Monday, November 29, 2010

Catch up with Kew.

This is long overdue, but quite apt since 2011 is set to be the third year that the Seed Walk is to be exhibited at the the Royal Botanic Gardens Kew.
It was way back in summer 2008 that Kew contacted me to discuss the project, the brief was to design and build 10 seed sculptures of Gigantic proportion to celebrate their 250th anniversary and to mark the millennium seed-banks collection of 10% of the worlds rarest seeds now safely stored at Wakehurst place.
Kew brought a shopping list of potentials and I added mine, the final 10 were selected on their ability to translate and be recognised by the viewer and here they are ..

The first five were installed during march 2009 and then I delivered 1 a month to Kew where I ran workshops to help involve the visitors. This was great for me working within Kew meeting some of the UK's most respected horticulturalists and such an international draw of visitors made for a very exciting residency.
It's such a charming space and a privilege to be on-site at those quite times before the gates open, sun rising, parakeets stretching their wings, squirrels scampering in the bins and staff on bicycles... I spent a lot of summer 2009 in Kew staying local and feel a real connection with the place and people... there are far too many people to mention who made this special and contributed to the Seed Walk, there is no denying that this was an Epic project, weaving with frozen sticks, digging narrow 1.5 meter deep holes, sleeping in the back of the van.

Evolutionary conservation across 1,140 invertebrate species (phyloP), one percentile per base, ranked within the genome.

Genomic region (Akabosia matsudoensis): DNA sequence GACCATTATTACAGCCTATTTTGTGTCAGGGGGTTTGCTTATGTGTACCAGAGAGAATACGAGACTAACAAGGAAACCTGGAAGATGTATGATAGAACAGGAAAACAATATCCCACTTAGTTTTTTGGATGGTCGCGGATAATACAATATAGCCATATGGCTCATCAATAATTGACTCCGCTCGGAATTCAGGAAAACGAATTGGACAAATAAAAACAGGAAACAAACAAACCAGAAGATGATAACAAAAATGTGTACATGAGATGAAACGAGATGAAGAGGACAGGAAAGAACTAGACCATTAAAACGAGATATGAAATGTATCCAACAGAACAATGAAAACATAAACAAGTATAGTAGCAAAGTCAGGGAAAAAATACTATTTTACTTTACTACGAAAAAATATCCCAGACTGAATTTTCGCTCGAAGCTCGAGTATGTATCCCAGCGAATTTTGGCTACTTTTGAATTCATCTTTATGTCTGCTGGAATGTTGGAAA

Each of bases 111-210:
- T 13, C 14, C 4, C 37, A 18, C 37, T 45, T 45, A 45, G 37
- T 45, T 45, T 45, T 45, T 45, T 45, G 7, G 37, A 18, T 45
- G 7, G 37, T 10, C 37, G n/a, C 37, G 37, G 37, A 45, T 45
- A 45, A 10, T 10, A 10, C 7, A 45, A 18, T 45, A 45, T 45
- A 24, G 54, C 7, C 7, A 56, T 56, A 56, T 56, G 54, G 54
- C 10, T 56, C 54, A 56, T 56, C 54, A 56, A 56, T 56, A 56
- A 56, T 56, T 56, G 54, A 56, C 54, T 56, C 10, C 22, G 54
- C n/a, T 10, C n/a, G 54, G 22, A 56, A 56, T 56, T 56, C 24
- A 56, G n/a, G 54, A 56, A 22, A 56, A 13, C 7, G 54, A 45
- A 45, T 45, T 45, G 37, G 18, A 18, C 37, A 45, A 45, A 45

The seeds now firmly planted near the main gate are well established and really have nestled themselves into the landscape .
If you haven't had chance to see them yet, 2011 may be the last year, so, treat yourself to a day at the Gardens!

Sunday, November 28, 2010

Shaving horse

The shaving horse is a holding device for working wood. I like to think that before the age of the D.I.Y. store most good households would have had one to work timber down to size.
I built a standard H frame horse around 12 years ago when I first discovered greenwood, which is now firewood! This served it's purpose but I never found it that practical having to feed the 'job' (wood) through the 'H' especially if it was a long job.
I've been meaning to make a 'dumbhead' style horse for ages since I had the eye for a Mexican design folding chair that would require some serious draw-knife action. The dumbhead is based on a 'T', so you can slide work in from the side and in and out with ease.
Thankfully a little pocket of downtime allowed me to play and here it is! There's still some fine tuning to do, and to add to my shopping list next time I visit the woods I'll be looking out for a bit of bowed ash, this will become the front leg (singular) and the two existing front legs will be 'retired'. Four legs is great on the flat but on uneven ground they're a pest. 3 legs are the future!

The body and components are all made from left over oak grown at Staunton Harold in South Derbyshire (up the road) and the legs are sweet chestnut.